“We must resist the temptation to return to business as usual”

Written by Lord Deben Monday 17 August 2020
The Covid-19 disruption is nothing compared to the widespread upheaval we can anticipate if global heating goes unchecked, says one of the UK’s leading environmental voices Lord Deben
No U-Turn sign

Business can never be the same again. If there is one lesson we must take forward with us as we emerge from the Covid-19 lockdown, it is how unacceptably vulnerable the machinery of commerce and our livelihoods are to shocks beyond our control.

To go back to our past ways of leading and managing businesses is simply to assume that there will never be another shock. Although we cannot control when any future shock might hit us, we can shape our businesses so that they are more resilient and less vulnerable.

Over the coming months, as we focus on the challenge of bouncing back, the critical task for any board must therefore be to identify how their organisation must change in order to become more resilient.

This is not simply to reduce the risk of it being upended in the future, as so many were by Covid-19. It is because without resilience there can be no sustainable commercial success in the long term.

Building back better

This job of building more resilient businesses cannot be done without first acknowledging that leaders need to change the way they think about risk.

From economic inequality, to excessive financial leverage; from exposure to climate change to over-reliance on finite resources, today’s business models remain underpinned by basic structural risks.

So, as businesses emerge into the ‘new normal’, business leaders must resist the temptation to return to the kind of business as usual which treated these risks as distant issues to be dealt with sometime in the future or as something for others to worry about.

Leaders must confront systemic risk with greater urgency and accept that responsible, resilient and sustainable business practices, far from being too costly or too niche to be relevant in advanced diverse global economies, are the very structure that underpins long-term business viability and success.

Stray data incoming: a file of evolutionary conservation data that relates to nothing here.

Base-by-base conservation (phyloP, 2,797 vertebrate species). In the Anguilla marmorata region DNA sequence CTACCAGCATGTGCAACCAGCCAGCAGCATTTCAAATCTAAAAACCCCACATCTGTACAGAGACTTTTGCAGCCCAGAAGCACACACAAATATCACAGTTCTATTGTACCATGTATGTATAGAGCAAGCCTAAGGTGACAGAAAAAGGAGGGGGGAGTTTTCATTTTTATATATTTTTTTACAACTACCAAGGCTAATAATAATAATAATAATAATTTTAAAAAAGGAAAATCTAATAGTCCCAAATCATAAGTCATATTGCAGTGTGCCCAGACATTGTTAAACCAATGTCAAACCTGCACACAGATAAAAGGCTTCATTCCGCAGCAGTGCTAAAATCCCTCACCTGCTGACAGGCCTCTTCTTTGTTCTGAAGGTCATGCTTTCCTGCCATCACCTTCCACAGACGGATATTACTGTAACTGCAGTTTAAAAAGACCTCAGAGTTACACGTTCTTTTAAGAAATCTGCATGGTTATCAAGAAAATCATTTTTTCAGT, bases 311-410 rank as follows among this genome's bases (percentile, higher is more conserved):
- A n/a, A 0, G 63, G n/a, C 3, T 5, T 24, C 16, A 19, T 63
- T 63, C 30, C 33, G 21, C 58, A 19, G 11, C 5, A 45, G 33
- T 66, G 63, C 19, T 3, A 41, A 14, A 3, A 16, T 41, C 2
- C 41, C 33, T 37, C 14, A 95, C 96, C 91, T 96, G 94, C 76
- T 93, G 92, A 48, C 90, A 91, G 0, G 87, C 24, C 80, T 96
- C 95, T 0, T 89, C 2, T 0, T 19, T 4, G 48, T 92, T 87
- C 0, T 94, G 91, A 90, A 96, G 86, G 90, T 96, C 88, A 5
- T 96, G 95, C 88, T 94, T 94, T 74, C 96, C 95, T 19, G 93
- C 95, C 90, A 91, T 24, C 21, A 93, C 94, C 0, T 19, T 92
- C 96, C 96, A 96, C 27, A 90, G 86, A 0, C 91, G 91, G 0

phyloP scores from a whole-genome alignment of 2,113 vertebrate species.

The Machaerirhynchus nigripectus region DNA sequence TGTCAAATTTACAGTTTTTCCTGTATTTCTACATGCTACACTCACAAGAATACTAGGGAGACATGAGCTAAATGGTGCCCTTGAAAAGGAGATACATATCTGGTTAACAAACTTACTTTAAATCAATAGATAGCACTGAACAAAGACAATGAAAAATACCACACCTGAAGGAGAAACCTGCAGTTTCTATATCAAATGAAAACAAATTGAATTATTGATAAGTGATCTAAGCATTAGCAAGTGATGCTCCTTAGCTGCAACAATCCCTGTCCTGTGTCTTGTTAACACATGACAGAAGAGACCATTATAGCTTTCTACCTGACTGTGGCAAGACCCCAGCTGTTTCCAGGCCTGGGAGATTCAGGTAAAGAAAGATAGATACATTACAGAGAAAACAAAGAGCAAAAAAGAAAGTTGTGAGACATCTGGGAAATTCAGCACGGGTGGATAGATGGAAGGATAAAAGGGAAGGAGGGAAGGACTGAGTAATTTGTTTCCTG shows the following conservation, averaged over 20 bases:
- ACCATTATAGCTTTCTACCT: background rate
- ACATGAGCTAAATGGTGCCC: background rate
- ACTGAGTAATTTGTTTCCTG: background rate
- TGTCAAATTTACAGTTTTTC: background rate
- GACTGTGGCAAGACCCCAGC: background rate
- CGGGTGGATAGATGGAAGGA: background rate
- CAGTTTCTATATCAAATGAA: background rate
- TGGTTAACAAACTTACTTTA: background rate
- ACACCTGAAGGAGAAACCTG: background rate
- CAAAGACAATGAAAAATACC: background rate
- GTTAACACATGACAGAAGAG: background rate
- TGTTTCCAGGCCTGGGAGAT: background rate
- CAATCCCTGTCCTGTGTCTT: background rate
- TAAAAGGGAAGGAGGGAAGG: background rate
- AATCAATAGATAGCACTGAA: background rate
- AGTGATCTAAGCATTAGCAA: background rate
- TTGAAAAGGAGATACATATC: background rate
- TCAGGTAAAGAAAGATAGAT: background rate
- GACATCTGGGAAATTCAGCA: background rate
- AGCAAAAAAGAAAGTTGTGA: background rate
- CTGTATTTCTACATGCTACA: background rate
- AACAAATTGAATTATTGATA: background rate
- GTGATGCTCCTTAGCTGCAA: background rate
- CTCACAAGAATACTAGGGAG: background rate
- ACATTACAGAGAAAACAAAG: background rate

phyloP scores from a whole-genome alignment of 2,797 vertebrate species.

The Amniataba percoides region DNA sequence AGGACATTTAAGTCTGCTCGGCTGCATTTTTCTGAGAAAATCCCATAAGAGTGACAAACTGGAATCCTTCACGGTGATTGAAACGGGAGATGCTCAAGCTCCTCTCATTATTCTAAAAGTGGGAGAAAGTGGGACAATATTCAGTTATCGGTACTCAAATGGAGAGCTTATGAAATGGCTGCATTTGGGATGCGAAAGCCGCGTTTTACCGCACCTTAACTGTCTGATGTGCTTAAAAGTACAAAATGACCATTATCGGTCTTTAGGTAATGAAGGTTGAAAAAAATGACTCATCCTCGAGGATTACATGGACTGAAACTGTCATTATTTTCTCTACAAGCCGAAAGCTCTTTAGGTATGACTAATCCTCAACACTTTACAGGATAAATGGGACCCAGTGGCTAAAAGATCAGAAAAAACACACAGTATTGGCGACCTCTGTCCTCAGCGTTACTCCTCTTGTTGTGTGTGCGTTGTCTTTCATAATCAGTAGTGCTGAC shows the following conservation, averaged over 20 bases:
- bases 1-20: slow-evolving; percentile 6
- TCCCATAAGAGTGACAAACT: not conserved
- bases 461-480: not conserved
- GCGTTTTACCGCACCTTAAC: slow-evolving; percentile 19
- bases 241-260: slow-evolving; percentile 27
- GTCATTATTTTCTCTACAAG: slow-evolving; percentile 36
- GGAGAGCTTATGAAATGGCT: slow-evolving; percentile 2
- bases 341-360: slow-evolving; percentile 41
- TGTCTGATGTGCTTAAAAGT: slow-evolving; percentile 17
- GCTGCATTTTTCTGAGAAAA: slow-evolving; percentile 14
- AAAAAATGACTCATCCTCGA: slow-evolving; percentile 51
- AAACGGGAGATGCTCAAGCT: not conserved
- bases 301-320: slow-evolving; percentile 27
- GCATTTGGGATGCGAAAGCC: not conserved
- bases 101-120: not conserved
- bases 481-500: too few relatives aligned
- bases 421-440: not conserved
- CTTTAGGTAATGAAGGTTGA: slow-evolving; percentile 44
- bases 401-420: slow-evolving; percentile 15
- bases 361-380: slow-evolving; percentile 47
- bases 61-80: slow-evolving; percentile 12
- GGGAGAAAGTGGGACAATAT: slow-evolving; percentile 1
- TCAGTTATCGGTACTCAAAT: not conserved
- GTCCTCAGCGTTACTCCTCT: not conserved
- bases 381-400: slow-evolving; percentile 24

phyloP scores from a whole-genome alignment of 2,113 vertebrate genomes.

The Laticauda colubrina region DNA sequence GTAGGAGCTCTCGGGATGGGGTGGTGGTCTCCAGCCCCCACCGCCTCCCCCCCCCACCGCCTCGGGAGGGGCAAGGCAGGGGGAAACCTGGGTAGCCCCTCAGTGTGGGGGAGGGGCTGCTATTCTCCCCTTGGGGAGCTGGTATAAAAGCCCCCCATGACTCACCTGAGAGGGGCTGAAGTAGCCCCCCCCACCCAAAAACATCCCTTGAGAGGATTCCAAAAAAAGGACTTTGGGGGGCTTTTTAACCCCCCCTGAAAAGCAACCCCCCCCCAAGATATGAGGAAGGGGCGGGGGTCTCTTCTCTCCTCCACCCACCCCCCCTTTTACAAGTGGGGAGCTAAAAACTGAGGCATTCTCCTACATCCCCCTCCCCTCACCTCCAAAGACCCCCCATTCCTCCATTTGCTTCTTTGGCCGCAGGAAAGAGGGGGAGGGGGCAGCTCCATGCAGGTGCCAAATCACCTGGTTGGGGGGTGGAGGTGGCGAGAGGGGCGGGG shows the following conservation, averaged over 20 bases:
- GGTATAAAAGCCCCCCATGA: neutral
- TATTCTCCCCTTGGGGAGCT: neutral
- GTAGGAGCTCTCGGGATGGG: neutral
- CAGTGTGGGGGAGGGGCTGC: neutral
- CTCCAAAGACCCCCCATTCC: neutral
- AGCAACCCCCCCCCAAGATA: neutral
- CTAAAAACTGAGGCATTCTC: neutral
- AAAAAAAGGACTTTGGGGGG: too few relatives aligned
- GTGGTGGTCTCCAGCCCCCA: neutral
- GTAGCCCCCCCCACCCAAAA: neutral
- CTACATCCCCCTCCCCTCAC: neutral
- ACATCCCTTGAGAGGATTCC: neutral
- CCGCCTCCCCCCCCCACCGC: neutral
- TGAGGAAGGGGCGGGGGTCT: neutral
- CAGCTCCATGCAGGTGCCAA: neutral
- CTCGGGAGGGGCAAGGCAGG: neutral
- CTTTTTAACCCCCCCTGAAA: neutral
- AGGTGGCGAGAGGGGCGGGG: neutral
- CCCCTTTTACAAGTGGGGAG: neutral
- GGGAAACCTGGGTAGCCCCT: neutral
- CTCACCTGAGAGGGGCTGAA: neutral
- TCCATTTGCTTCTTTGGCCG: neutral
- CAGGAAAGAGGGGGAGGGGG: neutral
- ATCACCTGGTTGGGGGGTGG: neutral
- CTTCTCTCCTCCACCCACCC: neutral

Courage to change

This is a job that cannot be done unless we challenge every assumption about the way we operate our businesses today. And it is only by measuring resilience through the lens of sustainability that we can then reimagine the kind of changes we need to make so we can thrive in the future.

While in the past leaders may not have felt adequately equipped with the knowledge to do this on their own, the experience of the pandemic means that every business is now armed with insight around the vulnerabilities of the system and the kind of changes they need to make.

One example is the way we organise our supply chains. Having witnessed the international scramble for PPE equipment early on in the pandemic, or empty supermarket shelves, it is clear that resilient, transparent supply chains are vital. We need to know where things come from, how they are made and who made them – not just the first level, but right through the chain to the raw materials and every item which contributes to the final product. Of course getting this right is a competitive advantage but it also can be an essential component of business survival.

Climate change is a whole new level of risk

The next frontier for managing systemic risk will surely be climate change. The disruption wrought by Covid-19 is nothing compared to the widespread upheaval we can anticipate if global heating goes unchecked. We cannot act soon enough to prepare our businesses for future shocks or its effects which will interrupt food supplies, water availability, production of basic raw materials and many people’s lives – not to mention the civil and political unrest this would result in.

The evidence could not be clearer that sustainability, far from being a cost or a luxury, is really the only basis on which our businesses and institutions will survive in the future.

That requires a level of ambition, a leadership mindset and a willingness for business to act boldly and decisively to make the changes which recognise that it is people, planet and profit together which will drive our businesses forward and secure their future.

Lord Deben is chairman of Sancroft, an international sustainability consultancy.

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